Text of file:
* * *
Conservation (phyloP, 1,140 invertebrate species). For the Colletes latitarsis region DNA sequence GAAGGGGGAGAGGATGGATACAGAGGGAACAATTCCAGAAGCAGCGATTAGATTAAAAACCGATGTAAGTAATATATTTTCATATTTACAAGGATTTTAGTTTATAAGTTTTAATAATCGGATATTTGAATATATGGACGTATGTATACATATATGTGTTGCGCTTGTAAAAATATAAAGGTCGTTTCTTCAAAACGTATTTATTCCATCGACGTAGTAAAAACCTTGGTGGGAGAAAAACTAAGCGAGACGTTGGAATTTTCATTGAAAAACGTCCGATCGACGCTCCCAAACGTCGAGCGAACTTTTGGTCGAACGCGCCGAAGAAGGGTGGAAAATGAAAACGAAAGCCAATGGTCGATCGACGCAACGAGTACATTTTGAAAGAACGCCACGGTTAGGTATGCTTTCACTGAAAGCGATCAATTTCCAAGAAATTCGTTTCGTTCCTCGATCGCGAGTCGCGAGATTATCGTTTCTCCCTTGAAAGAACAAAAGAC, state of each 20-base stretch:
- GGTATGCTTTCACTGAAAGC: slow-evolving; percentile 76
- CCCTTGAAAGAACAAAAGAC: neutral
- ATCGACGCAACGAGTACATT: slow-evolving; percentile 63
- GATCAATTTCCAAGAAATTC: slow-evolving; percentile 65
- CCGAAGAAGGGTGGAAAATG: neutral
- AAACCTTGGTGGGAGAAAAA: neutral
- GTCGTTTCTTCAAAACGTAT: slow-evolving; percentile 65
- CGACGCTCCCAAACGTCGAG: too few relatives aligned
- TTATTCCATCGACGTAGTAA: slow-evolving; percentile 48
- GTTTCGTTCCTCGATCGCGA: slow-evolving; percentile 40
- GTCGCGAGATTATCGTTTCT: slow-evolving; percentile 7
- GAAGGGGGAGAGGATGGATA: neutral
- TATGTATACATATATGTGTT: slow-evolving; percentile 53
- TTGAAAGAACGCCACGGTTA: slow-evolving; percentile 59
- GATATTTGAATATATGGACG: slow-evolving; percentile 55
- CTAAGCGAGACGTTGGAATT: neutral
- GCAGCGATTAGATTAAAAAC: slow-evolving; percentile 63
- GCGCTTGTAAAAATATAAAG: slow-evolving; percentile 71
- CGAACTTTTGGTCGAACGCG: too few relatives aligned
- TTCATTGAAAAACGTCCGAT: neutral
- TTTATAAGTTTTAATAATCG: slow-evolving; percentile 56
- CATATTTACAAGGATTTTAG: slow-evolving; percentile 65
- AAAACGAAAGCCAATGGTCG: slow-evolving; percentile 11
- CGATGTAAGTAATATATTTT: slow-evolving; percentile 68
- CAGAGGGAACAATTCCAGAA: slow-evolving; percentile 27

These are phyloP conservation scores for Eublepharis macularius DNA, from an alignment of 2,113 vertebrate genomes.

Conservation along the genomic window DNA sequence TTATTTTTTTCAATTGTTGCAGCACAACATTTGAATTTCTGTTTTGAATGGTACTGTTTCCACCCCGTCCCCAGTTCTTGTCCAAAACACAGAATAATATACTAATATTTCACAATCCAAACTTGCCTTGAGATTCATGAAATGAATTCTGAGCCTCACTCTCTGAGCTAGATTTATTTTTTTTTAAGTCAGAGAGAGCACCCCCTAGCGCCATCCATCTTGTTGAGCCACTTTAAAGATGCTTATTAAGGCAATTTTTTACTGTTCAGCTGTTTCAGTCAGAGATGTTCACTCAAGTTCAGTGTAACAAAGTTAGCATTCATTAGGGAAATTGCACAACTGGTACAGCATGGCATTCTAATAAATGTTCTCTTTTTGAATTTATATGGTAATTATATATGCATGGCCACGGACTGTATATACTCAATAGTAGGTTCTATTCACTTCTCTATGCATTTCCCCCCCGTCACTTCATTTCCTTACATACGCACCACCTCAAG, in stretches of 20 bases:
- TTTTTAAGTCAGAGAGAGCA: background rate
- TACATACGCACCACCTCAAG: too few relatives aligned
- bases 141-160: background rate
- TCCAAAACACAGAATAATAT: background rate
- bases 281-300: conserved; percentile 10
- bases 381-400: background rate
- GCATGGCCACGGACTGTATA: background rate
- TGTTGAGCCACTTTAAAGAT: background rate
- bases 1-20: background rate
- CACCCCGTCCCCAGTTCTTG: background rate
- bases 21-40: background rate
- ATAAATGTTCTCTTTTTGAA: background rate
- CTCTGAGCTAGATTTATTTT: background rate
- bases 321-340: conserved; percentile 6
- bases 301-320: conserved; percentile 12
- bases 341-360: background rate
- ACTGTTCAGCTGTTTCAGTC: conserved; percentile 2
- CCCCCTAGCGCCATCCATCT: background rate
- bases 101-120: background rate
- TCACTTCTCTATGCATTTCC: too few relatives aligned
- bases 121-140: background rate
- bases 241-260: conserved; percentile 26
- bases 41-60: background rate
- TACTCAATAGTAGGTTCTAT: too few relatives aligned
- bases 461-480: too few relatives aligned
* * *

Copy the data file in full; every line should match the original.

Conservation (phyloP, 1,140 invertebrate species). For the Colletes latitarsis region DNA sequence GAAGGGGGAGAGGATGGATACAGAGGGAACAATTCCAGAAGCAGCGATTAGATTAAAAACCGATGTAAGTAATATATTTTCATATTTACAAGGATTTTAGTTTATAAGTTTTAATAATCGGATATTTGAATATATGGACGTATGTATACATATATGTGTTGCGCTTGTAAAAATATAAAGGTCGTTTCTTCAAAACGTATTTATTCCATCGACGTAGTAAAAACCTTGGTGGGAGAAAAACTAAGCGAGACGTTGGAATTTTCATTGAAAAACGTCCGATCGACGCTCCCAAACGTCGAGCGAACTTTTGGTCGAACGCGCCGAAGAAGGGTGGAAAATGAAAACGAAAGCCAATGGTCGATCGACGCAACGAGTACATTTTGAAAGAACGCCACGGTTAGGTATGCTTTCACTGAAAGCGATCAATTTCCAAGAAATTCGTTTCGTTCCTCGATCGCGAGTCGCGAGATTATCGTTTCTCCCTTGAAAGAACAAAAGAC, state of each 20-base stretch:
- GGTATGCTTTCACTGAAAGC: slow-evolving; percentile 76
- CCCTTGAAAGAACAAAAGAC: neutral
- ATCGACGCAACGAGTACATT: slow-evolving; percentile 63
- GATCAATTTCCAAGAAATTC: slow-evolving; percentile 65
- CCGAAGAAGGGTGGAAAATG: neutral
- AAACCTTGGTGGGAGAAAAA: neutral
- GTCGTTTCTTCAAAACGTAT: slow-evolving; percentile 65
- CGACGCTCCCAAACGTCGAG: too few relatives aligned
- TTATTCCATCGACGTAGTAA: slow-evolving; percentile 48
- GTTTCGTTCCTCGATCGCGA: slow-evolving; percentile 40
- GTCGCGAGATTATCGTTTCT: slow-evolving; percentile 7
- GAAGGGGGAGAGGATGGATA: neutral
- TATGTATACATATATGTGTT: slow-evolving; percentile 53
- TTGAAAGAACGCCACGGTTA: slow-evolving; percentile 59
- GATATTTGAATATATGGACG: slow-evolving; percentile 55
- CTAAGCGAGACGTTGGAATT: neutral
- GCAGCGATTAGATTAAAAAC: slow-evolving; percentile 63
- GCGCTTGTAAAAATATAAAG: slow-evolving; percentile 71
- CGAACTTTTGGTCGAACGCG: too few relatives aligned
- TTCATTGAAAAACGTCCGAT: neutral
- TTTATAAGTTTTAATAATCG: slow-evolving; percentile 56
- CATATTTACAAGGATTTTAG: slow-evolving; percentile 65
- AAAACGAAAGCCAATGGTCG: slow-evolving; percentile 11
- CGATGTAAGTAATATATTTT: slow-evolving; percentile 68
- CAGAGGGAACAATTCCAGAA: slow-evolving; percentile 27

These are phyloP conservation scores for Eublepharis macularius DNA, from an alignment of 2,113 vertebrate genomes.

Conservation along the genomic window DNA sequence TTATTTTTTTCAATTGTTGCAGCACAACATTTGAATTTCTGTTTTGAATGGTACTGTTTCCACCCCGTCCCCAGTTCTTGTCCAAAACACAGAATAATATACTAATATTTCACAATCCAAACTTGCCTTGAGATTCATGAAATGAATTCTGAGCCTCACTCTCTGAGCTAGATTTATTTTTTTTTAAGTCAGAGAGAGCACCCCCTAGCGCCATCCATCTTGTTGAGCCACTTTAAAGATGCTTATTAAGGCAATTTTTTACTGTTCAGCTGTTTCAGTCAGAGATGTTCACTCAAGTTCAGTGTAACAAAGTTAGCATTCATTAGGGAAATTGCACAACTGGTACAGCATGGCATTCTAATAAATGTTCTCTTTTTGAATTTATATGGTAATTATATATGCATGGCCACGGACTGTATATACTCAATAGTAGGTTCTATTCACTTCTCTATGCATTTCCCCCCCGTCACTTCATTTCCTTACATACGCACCACCTCAAG, in stretches of 20 bases:
- TTTTTAAGTCAGAGAGAGCA: background rate
- TACATACGCACCACCTCAAG: too few relatives aligned
- bases 141-160: background rate
- TCCAAAACACAGAATAATAT: background rate
- bases 281-300: conserved; percentile 10
- bases 381-400: background rate
- GCATGGCCACGGACTGTATA: background rate
- TGTTGAGCCACTTTAAAGAT: background rate
- bases 1-20: background rate
- CACCCCGTCCCCAGTTCTTG: background rate
- bases 21-40: background rate
- ATAAATGTTCTCTTTTTGAA: background rate
- CTCTGAGCTAGATTTATTTT: background rate
- bases 321-340: conserved; percentile 6
- bases 301-320: conserved; percentile 12
- bases 341-360: background rate
- ACTGTTCAGCTGTTTCAGTC: conserved; percentile 2
- CCCCCTAGCGCCATCCATCT: background rate
- bases 101-120: background rate
- TCACTTCTCTATGCATTTCC: too few relatives aligned
- bases 121-140: background rate
- bases 241-260: conserved; percentile 26
- bases 41-60: background rate
- TACTCAATAGTAGGTTCTAT: too few relatives aligned
- bases 461-480: too few relatives aligned